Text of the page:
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Sources of my 2015 prediction for oil problems

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About a year ago on the blog I said that I think we might be facing major oil problems starting by about 2015. If anyone's wondering where I came up with that prediction, here are my sources:

 

Article 1 (The Guardian)

 

Article 2 (MSNBC)

 

So in one article, that's The Guardian giving a report about how the US Joint Forces are saying there's a potential for a big problem by 2015. In the other report, it's MSNBC stating that Kuwaiti scientists applied 47 different models to predict that oil will be peaking by 2014. I don't see either group as having a real agenda to create some sort of oil scare. In the case of Kuwait I think the reverse would be true.

 

But even if you don't believe that, you can always look at the existing data yourself (this graph needs to be updated though):

 

Source is from the IEA from November 2009

 

I don't put much stock in the future predictions, but you can see from the past data that we've been more or less plateauing since 2005. This hasn't really happened before in global oil production, it's more or less gone up ever since we've started drilling. To me, this says that it's likely to start going down after a while if we're plateauing right now.

 

Also more recently I found this, although this has been suspected for a long time:

 

http://www.guardian.co.uk/business/2011/feb/08/saudi-oil-reserves-overstated-wikileaks

 

Anyway, I thought I'd throw this out there so people don't think I'm completely crazy saying we're probably going to be in trouble by 2015. You can interpret the data how you will.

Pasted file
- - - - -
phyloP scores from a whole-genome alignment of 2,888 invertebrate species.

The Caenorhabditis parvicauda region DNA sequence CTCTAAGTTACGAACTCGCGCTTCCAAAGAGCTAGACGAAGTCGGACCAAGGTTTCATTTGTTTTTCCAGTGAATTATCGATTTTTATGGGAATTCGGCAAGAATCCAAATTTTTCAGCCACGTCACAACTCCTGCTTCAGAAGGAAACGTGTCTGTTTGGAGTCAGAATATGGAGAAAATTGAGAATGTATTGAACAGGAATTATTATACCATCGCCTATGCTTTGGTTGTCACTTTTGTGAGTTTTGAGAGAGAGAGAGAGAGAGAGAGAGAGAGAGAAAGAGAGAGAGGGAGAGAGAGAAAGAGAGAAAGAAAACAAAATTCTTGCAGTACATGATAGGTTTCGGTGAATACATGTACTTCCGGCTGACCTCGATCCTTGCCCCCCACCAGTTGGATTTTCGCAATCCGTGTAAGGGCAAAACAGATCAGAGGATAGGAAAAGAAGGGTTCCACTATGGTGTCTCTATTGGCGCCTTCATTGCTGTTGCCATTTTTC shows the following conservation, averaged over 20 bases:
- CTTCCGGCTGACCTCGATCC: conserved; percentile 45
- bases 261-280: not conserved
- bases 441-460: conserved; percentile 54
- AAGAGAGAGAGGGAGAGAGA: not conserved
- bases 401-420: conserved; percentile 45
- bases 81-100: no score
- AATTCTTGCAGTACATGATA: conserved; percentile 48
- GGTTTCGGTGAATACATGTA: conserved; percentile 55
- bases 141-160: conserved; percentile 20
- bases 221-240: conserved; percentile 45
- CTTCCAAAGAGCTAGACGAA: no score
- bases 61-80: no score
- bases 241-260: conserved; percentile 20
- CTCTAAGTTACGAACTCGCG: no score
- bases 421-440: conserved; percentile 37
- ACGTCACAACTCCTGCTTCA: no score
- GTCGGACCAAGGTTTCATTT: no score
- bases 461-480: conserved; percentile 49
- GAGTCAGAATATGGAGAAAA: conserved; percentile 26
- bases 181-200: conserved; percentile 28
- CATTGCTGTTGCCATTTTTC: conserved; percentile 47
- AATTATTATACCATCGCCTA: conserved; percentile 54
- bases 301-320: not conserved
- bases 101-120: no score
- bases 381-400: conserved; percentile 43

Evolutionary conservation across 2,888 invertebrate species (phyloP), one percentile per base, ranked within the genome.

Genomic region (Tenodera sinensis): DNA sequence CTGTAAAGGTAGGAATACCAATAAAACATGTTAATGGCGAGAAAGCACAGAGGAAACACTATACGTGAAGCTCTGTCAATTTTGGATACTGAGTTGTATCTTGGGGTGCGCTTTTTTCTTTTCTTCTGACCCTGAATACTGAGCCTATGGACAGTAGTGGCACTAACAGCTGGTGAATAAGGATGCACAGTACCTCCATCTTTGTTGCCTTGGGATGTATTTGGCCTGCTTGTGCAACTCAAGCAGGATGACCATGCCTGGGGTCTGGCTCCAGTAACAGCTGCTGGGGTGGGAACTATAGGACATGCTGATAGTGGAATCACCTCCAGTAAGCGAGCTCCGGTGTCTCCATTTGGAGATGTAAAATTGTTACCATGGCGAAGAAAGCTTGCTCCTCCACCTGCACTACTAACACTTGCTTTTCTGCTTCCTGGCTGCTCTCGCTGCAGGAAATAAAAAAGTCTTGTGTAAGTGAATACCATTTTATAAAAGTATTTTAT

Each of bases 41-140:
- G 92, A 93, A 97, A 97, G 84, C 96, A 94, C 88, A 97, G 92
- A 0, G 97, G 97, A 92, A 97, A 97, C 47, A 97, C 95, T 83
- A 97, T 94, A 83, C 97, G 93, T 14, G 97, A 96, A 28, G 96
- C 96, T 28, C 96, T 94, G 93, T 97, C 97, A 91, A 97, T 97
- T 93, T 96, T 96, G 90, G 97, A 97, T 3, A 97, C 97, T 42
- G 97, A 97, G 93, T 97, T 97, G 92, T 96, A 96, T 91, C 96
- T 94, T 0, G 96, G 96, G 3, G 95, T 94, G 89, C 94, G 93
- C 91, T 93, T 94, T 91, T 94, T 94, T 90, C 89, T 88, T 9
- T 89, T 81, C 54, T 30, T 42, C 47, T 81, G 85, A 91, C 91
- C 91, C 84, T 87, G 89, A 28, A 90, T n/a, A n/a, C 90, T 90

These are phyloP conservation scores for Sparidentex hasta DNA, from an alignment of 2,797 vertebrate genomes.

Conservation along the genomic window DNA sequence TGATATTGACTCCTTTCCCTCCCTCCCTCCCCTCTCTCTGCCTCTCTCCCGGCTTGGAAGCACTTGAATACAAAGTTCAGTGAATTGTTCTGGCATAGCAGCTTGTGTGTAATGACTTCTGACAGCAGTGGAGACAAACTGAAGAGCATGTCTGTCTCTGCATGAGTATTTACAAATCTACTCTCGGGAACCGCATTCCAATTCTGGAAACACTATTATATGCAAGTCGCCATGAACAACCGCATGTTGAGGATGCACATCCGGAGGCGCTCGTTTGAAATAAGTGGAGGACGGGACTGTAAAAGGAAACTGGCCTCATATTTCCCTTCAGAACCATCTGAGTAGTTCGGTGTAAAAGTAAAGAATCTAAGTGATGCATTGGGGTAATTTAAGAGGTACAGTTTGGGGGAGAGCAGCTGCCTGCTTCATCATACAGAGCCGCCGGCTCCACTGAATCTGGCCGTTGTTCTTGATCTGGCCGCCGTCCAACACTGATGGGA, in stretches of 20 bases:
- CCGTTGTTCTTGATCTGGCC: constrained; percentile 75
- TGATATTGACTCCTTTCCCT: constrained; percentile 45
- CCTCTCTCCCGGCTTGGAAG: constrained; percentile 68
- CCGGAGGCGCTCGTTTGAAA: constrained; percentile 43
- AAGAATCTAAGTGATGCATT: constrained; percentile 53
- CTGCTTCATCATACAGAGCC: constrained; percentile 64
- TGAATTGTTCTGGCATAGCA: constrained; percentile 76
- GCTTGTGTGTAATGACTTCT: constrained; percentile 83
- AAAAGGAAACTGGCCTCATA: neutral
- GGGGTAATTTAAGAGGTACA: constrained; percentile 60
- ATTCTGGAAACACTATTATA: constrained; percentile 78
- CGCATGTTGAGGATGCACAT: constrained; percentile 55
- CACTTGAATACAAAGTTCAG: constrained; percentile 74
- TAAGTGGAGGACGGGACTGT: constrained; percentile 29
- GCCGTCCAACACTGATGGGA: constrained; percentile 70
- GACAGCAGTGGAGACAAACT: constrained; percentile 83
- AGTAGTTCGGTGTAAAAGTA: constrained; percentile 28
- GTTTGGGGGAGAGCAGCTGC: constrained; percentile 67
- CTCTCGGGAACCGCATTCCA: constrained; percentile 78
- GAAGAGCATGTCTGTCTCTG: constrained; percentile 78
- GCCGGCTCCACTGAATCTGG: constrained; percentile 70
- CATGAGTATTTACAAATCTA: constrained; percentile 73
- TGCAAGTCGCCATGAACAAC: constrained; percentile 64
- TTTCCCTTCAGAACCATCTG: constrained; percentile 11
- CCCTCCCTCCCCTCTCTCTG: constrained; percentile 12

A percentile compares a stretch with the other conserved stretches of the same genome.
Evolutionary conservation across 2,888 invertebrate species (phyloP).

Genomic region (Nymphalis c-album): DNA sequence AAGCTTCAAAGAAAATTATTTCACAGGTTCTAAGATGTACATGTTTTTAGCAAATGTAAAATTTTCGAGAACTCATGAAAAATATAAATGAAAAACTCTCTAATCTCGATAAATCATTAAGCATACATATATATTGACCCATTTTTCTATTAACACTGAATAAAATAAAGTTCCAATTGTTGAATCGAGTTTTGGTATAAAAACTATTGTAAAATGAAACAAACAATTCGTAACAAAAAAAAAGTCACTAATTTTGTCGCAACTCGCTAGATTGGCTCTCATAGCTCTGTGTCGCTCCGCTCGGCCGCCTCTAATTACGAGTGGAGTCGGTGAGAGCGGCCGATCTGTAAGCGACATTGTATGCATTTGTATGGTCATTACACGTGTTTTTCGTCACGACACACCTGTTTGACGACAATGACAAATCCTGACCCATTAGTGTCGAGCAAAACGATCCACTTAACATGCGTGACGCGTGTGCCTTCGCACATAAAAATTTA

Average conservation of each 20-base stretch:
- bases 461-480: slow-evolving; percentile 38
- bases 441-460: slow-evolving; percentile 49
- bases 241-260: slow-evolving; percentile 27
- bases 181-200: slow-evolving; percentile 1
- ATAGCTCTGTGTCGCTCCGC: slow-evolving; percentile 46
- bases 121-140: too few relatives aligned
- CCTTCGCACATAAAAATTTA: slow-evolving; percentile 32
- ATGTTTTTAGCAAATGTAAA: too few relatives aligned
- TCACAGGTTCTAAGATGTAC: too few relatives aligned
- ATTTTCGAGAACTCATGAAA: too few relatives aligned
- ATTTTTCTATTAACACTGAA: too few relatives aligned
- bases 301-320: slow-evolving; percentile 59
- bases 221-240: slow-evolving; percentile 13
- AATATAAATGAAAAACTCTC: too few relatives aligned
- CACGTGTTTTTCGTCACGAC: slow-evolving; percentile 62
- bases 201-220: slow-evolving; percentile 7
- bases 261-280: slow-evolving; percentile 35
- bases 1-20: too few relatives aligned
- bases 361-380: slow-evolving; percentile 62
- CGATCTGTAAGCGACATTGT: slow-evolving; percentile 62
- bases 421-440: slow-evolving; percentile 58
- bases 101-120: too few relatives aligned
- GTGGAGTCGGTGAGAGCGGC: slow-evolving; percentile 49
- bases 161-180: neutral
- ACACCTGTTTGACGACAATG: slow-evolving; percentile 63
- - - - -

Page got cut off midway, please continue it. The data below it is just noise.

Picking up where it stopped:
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it might seem grim but alternative energy options are around the corner, but really when it comes down to it, there is nothing you can do about oil depletion and worrying isn't going to do anything.

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We saw the first hit in 2008, when the price went to 150 dollars per gallon. Fortunately, it went down quickly and we saw 'only' the greatest depression we have seen in history. In recent months, we have seen unrests in Libya and already seeing the price going up pretty neatly. (http://www.oil-price.net/)

Now, as I believe(but not 100% sure), there will be unrest in Saudi-Arabia(the 'day of rage' etc, overally in middle of march), the biggest exporter of oil. We will see some party going on over the world very soon

There will be no quick fix and we will see very obvious points that we can't live without oil. After this, I would predict quite big conversion to other energy usage. That is, how much our governments(and money) can permit our doings

Edit: @pwnsftw. The alternative energy has been always around the corner. Its just the system is not 'in favor' of the usages in this. You see... dependancy - big money - profit. And profit is the number one priority for companies. Everything else is second. I read that in the first page of the ''fundamentals of economy'' in big letters, so thats not my words

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Perhaps the Mayans didn't predict the end of the world, but rather the oil peak?